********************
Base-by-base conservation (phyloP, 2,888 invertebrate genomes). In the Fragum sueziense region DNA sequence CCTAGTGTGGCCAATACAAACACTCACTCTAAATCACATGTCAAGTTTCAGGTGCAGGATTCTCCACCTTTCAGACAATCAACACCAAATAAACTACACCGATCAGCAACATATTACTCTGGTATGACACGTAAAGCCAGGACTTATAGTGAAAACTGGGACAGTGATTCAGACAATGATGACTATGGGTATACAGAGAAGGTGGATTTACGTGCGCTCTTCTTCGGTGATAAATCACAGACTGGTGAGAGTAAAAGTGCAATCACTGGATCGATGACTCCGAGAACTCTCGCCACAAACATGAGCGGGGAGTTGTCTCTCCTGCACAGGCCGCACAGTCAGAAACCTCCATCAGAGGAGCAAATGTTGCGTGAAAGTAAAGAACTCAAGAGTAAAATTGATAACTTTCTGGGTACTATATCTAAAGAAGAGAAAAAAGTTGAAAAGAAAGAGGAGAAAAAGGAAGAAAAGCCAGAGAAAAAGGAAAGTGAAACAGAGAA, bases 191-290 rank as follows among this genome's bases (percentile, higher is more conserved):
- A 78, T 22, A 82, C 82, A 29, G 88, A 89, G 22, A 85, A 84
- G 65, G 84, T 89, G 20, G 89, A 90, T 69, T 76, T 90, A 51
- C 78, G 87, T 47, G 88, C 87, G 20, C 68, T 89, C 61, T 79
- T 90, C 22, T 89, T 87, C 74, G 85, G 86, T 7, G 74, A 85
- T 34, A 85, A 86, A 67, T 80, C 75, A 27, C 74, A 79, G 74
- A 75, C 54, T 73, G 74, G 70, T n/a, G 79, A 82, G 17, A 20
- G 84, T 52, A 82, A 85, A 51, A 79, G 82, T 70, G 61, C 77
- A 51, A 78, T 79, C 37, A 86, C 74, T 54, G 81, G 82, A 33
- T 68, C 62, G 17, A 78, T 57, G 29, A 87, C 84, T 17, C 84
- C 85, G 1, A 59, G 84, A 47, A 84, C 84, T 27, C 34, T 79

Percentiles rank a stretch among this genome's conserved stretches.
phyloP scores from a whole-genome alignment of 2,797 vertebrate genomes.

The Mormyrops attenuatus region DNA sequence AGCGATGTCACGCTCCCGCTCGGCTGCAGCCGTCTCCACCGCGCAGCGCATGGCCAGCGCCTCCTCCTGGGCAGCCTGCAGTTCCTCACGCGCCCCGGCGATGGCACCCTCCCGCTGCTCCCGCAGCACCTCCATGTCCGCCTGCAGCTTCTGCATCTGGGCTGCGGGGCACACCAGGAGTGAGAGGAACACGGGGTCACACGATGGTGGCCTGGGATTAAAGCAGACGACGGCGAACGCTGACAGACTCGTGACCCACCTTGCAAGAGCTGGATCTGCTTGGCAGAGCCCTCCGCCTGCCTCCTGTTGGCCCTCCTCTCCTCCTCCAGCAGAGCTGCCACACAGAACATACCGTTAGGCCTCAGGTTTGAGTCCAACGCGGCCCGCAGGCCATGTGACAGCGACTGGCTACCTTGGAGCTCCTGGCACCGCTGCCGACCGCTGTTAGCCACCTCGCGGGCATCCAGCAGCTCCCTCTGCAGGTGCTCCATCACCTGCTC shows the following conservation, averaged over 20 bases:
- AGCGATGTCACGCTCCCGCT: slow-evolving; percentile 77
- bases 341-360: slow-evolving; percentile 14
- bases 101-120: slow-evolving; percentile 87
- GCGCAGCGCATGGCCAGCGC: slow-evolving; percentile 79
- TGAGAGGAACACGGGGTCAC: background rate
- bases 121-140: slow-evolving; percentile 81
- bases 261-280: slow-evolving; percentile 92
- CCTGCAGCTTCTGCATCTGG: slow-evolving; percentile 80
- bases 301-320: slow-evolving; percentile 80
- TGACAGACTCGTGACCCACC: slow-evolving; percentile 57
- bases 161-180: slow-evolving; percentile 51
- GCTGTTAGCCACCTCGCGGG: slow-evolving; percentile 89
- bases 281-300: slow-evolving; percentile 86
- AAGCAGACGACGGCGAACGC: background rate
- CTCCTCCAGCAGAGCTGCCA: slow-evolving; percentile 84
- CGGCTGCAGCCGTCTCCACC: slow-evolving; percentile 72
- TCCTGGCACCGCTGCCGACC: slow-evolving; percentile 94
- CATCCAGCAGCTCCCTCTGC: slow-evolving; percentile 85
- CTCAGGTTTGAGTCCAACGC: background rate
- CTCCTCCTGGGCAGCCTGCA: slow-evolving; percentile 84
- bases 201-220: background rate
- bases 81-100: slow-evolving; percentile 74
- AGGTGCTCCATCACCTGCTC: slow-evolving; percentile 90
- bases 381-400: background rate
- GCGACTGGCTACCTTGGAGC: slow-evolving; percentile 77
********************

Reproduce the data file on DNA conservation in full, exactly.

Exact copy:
Base-by-base conservation (phyloP, 2,888 invertebrate genomes). In the Fragum sueziense region DNA sequence CCTAGTGTGGCCAATACAAACACTCACTCTAAATCACATGTCAAGTTTCAGGTGCAGGATTCTCCACCTTTCAGACAATCAACACCAAATAAACTACACCGATCAGCAACATATTACTCTGGTATGACACGTAAAGCCAGGACTTATAGTGAAAACTGGGACAGTGATTCAGACAATGATGACTATGGGTATACAGAGAAGGTGGATTTACGTGCGCTCTTCTTCGGTGATAAATCACAGACTGGTGAGAGTAAAAGTGCAATCACTGGATCGATGACTCCGAGAACTCTCGCCACAAACATGAGCGGGGAGTTGTCTCTCCTGCACAGGCCGCACAGTCAGAAACCTCCATCAGAGGAGCAAATGTTGCGTGAAAGTAAAGAACTCAAGAGTAAAATTGATAACTTTCTGGGTACTATATCTAAAGAAGAGAAAAAAGTTGAAAAGAAAGAGGAGAAAAAGGAAGAAAAGCCAGAGAAAAAGGAAAGTGAAACAGAGAA, bases 191-290 rank as follows among this genome's bases (percentile, higher is more conserved):
- A 78, T 22, A 82, C 82, A 29, G 88, A 89, G 22, A 85, A 84
- G 65, G 84, T 89, G 20, G 89, A 90, T 69, T 76, T 90, A 51
- C 78, G 87, T 47, G 88, C 87, G 20, C 68, T 89, C 61, T 79
- T 90, C 22, T 89, T 87, C 74, G 85, G 86, T 7, G 74, A 85
- T 34, A 85, A 86, A 67, T 80, C 75, A 27, C 74, A 79, G 74
- A 75, C 54, T 73, G 74, G 70, T n/a, G 79, A 82, G 17, A 20
- G 84, T 52, A 82, A 85, A 51, A 79, G 82, T 70, G 61, C 77
- A 51, A 78, T 79, C 37, A 86, C 74, T 54, G 81, G 82, A 33
- T 68, C 62, G 17, A 78, T 57, G 29, A 87, C 84, T 17, C 84
- C 85, G 1, A 59, G 84, A 47, A 84, C 84, T 27, C 34, T 79

Percentiles rank a stretch among this genome's conserved stretches.
phyloP scores from a whole-genome alignment of 2,797 vertebrate genomes.

The Mormyrops attenuatus region DNA sequence AGCGATGTCACGCTCCCGCTCGGCTGCAGCCGTCTCCACCGCGCAGCGCATGGCCAGCGCCTCCTCCTGGGCAGCCTGCAGTTCCTCACGCGCCCCGGCGATGGCACCCTCCCGCTGCTCCCGCAGCACCTCCATGTCCGCCTGCAGCTTCTGCATCTGGGCTGCGGGGCACACCAGGAGTGAGAGGAACACGGGGTCACACGATGGTGGCCTGGGATTAAAGCAGACGACGGCGAACGCTGACAGACTCGTGACCCACCTTGCAAGAGCTGGATCTGCTTGGCAGAGCCCTCCGCCTGCCTCCTGTTGGCCCTCCTCTCCTCCTCCAGCAGAGCTGCCACACAGAACATACCGTTAGGCCTCAGGTTTGAGTCCAACGCGGCCCGCAGGCCATGTGACAGCGACTGGCTACCTTGGAGCTCCTGGCACCGCTGCCGACCGCTGTTAGCCACCTCGCGGGCATCCAGCAGCTCCCTCTGCAGGTGCTCCATCACCTGCTC shows the following conservation, averaged over 20 bases:
- AGCGATGTCACGCTCCCGCT: slow-evolving; percentile 77
- bases 341-360: slow-evolving; percentile 14
- bases 101-120: slow-evolving; percentile 87
- GCGCAGCGCATGGCCAGCGC: slow-evolving; percentile 79
- TGAGAGGAACACGGGGTCAC: background rate
- bases 121-140: slow-evolving; percentile 81
- bases 261-280: slow-evolving; percentile 92
- CCTGCAGCTTCTGCATCTGG: slow-evolving; percentile 80
- bases 301-320: slow-evolving; percentile 80
- TGACAGACTCGTGACCCACC: slow-evolving; percentile 57
- bases 161-180: slow-evolving; percentile 51
- GCTGTTAGCCACCTCGCGGG: slow-evolving; percentile 89
- bases 281-300: slow-evolving; percentile 86
- AAGCAGACGACGGCGAACGC: background rate
- CTCCTCCAGCAGAGCTGCCA: slow-evolving; percentile 84
- CGGCTGCAGCCGTCTCCACC: slow-evolving; percentile 72
- TCCTGGCACCGCTGCCGACC: slow-evolving; percentile 94
- CATCCAGCAGCTCCCTCTGC: slow-evolving; percentile 85
- CTCAGGTTTGAGTCCAACGC: background rate
- CTCCTCCTGGGCAGCCTGCA: slow-evolving; percentile 84
- bases 201-220: background rate
- bases 81-100: slow-evolving; percentile 74
- AGGTGCTCCATCACCTGCTC: slow-evolving; percentile 90
- bases 381-400: background rate
- GCGACTGGCTACCTTGGAGC: slow-evolving; percentile 77